Physical abilities, such as strength, endurance, and speed, are usually foremost in people's minds when they discuss athleticism, but they alone are not what determine greatness. Things like the ability to remain calm under pressure or to spot an opponent's weakness, or the stamina to stick with a training regimen are traits that come from within and are often defined by our personality.
Psychologists use two main models to categorize personality. For many years, trait-based assessments were the norm. These assessments categorized individuals based on where they fell along a bipolar scale ("Are you outgoing or shy?"). Recently, the 'five factor model' has gained more favor, and it's been used in studies linking personality with medal-winning performance. The five factors are:
In general, medal-winning athletes score higher on the factors of openness (specifically optimism), conscientiousness (self-determination), extraversion (being extroverted), and agreeableness than do non-medal winners. In contrast, medal winners score lower on neuroticism (impulsivity and anxiety). Also, extraverted athletes outperform introverted athletes when an audience is present. Studies also found that anger can have a positive effect on sport performance, but only for athletes with high levels of extraversion.
Sports competitions that involve communication and social interaction (like pickleball doubles) are well suited to extraverted individuals. Athletes are found to be more committed to their athletic partnership when they or their partners rate themselves as highly agreeable, conscientious, or open to new experiences. It's worth noting that participation in sports (specifically, having to communicate and cooperate with others) also develops personality characteristics that are desirable for sports excellence, such as extraversion. Interesting also is that athletes in team sports show higher levels of extraversion and lower levels of conscientiousness than do individual sport athletes.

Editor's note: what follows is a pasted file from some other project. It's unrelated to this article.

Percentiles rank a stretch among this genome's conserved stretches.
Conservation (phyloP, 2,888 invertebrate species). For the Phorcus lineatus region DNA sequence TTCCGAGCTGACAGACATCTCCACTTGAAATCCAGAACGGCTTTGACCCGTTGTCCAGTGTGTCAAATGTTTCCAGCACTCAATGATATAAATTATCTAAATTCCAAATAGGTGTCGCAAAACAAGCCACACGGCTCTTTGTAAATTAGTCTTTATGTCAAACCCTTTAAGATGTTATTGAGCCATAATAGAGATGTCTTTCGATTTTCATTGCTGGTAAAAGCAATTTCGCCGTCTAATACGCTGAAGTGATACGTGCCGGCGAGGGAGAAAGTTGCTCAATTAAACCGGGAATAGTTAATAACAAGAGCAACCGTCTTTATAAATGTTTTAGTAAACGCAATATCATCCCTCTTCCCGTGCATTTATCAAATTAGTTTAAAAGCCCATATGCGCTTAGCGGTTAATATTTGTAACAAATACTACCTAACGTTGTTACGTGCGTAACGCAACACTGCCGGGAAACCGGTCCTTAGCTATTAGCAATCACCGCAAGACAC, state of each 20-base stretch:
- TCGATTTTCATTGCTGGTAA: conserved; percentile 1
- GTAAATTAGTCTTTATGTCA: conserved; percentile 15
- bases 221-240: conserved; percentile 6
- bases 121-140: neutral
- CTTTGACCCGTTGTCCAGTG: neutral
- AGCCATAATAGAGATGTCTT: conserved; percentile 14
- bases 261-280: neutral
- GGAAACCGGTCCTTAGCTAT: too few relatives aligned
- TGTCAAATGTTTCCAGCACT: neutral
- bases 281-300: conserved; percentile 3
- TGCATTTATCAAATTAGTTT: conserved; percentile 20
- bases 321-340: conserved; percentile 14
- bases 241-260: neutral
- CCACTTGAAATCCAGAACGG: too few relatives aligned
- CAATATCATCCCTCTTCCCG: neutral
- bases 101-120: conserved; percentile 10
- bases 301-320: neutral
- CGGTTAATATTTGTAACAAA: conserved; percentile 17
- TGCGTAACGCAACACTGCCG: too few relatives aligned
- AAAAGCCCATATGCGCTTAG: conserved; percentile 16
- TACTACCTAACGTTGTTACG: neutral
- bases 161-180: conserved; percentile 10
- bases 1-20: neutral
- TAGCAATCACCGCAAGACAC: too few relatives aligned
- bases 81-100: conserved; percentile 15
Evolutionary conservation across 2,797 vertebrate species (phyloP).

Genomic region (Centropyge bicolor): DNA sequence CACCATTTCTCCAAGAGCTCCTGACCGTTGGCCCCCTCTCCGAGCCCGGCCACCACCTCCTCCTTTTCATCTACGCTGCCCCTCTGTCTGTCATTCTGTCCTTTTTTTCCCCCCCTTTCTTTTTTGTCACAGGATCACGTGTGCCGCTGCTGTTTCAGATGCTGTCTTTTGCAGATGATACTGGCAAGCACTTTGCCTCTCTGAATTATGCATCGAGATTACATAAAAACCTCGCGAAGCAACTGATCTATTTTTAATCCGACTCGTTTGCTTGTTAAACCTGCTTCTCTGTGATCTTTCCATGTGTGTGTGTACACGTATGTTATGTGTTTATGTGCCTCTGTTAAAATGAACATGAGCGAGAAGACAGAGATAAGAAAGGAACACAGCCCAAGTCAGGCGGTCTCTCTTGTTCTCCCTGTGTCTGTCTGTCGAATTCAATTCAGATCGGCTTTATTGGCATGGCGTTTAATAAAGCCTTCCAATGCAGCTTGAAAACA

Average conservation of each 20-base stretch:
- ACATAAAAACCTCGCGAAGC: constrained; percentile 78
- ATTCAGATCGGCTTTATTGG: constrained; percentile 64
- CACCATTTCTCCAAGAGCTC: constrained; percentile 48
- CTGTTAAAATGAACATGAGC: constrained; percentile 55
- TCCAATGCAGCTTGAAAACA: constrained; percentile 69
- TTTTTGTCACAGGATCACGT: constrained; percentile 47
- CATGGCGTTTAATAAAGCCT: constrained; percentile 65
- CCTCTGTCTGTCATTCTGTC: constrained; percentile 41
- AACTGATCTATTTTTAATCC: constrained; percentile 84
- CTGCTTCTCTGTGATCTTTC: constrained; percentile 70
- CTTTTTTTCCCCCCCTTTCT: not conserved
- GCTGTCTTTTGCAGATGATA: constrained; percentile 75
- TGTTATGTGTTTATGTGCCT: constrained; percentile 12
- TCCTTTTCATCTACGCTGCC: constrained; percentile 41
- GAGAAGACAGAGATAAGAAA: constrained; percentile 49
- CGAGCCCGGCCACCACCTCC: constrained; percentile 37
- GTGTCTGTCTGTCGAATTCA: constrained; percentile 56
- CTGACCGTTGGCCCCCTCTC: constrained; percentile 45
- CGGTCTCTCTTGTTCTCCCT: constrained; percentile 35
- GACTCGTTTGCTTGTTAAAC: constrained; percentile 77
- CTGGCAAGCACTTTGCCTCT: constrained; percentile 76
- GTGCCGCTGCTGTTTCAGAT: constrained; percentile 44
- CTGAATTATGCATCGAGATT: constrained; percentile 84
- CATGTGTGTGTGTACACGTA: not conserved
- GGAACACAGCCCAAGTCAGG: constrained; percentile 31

So, as a pickleball player who wants to improve your game—what can you do with this information? You can try to change your personality. Take the five-factor personality profile test and discover which elements of your personality might be adversely affecting your game. Then you might follow in the footsteps of those in one study, where the participants successfully achieved change and improved their sporting abilities.
After taking the test, the participants decided how many traits they wanted to change. This included finding ways of achieving this change. Progress was measured weekly, at which time the participants also completed a writing task that asked, "what would it look like if you attained your desired changes?" The purpose of this step was to envision the specific changes they would like to make. These participants achieved notable success.
I found it interesting to learn that people's personalities do change in relatively predictable patterns over time. As people mature, they become generally more agreeable, conscientious, and emotionally stable. This is good news for those of you (and me) who are seniors. Of course, no amount of personality alteration can bridge the gap between the body of a 65-year-old and a 25-year-old playing against each other on the court, but every little bit helps.
I'm not suggesting you stop practicing and concentrate only on becoming more amiable. But if you work on being less anxious (more relaxed) and less impulsive (a better planner), and if you focus on success, think positively, and determine to achieve the gold, you've got a better chance of doing it. Any athlete, of any age, who wants to achieve in life and sport can benefit from this advice.
Allen, M. S., Greenlees, I., & Jones, M. V. (2013). Personality in sport: A comprehensive review. International Review of Sport and Exercise Psychology, 6, 184-208.
PsychologistWorld.com. Five-Factor Model of Personality: How the 'super traits' of the Five Factor Model explain differences in personality and the way people behave.